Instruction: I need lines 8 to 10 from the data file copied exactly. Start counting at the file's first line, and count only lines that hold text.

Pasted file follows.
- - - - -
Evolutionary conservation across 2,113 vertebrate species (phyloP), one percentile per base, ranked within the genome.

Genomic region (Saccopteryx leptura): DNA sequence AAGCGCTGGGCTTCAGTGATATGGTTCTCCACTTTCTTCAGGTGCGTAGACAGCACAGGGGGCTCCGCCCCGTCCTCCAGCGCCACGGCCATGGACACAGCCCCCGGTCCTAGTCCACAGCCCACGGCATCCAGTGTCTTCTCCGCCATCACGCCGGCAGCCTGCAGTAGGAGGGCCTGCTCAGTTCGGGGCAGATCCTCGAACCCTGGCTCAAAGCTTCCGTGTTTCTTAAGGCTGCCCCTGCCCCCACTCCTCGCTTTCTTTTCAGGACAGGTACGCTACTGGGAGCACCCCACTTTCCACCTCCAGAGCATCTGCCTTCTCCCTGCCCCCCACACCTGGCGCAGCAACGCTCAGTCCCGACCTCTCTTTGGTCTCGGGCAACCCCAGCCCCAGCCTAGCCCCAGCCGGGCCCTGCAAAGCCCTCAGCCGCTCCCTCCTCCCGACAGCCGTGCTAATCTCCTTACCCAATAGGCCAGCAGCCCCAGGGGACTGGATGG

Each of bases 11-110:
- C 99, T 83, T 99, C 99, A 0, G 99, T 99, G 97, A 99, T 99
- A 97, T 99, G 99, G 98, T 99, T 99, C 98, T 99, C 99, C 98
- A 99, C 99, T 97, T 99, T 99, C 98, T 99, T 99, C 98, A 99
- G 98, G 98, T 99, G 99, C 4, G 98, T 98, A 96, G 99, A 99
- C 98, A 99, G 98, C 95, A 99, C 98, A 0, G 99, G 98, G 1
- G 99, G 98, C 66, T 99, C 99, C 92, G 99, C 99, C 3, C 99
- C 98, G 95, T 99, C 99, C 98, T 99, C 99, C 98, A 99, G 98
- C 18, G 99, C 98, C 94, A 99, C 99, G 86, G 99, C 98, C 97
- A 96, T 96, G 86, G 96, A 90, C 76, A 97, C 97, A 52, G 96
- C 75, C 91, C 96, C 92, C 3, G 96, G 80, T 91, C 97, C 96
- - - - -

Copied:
- C 98, A 99, G 98, C 95, A 99, C 98, A 0, G 99, G 98, G 1
- G 99, G 98, C 66, T 99, C 99, C 92, G 99, C 99, C 3, C 99
- C 98, G 95, T 99, C 99, C 98, T 99, C 99, C 98, A 99, G 98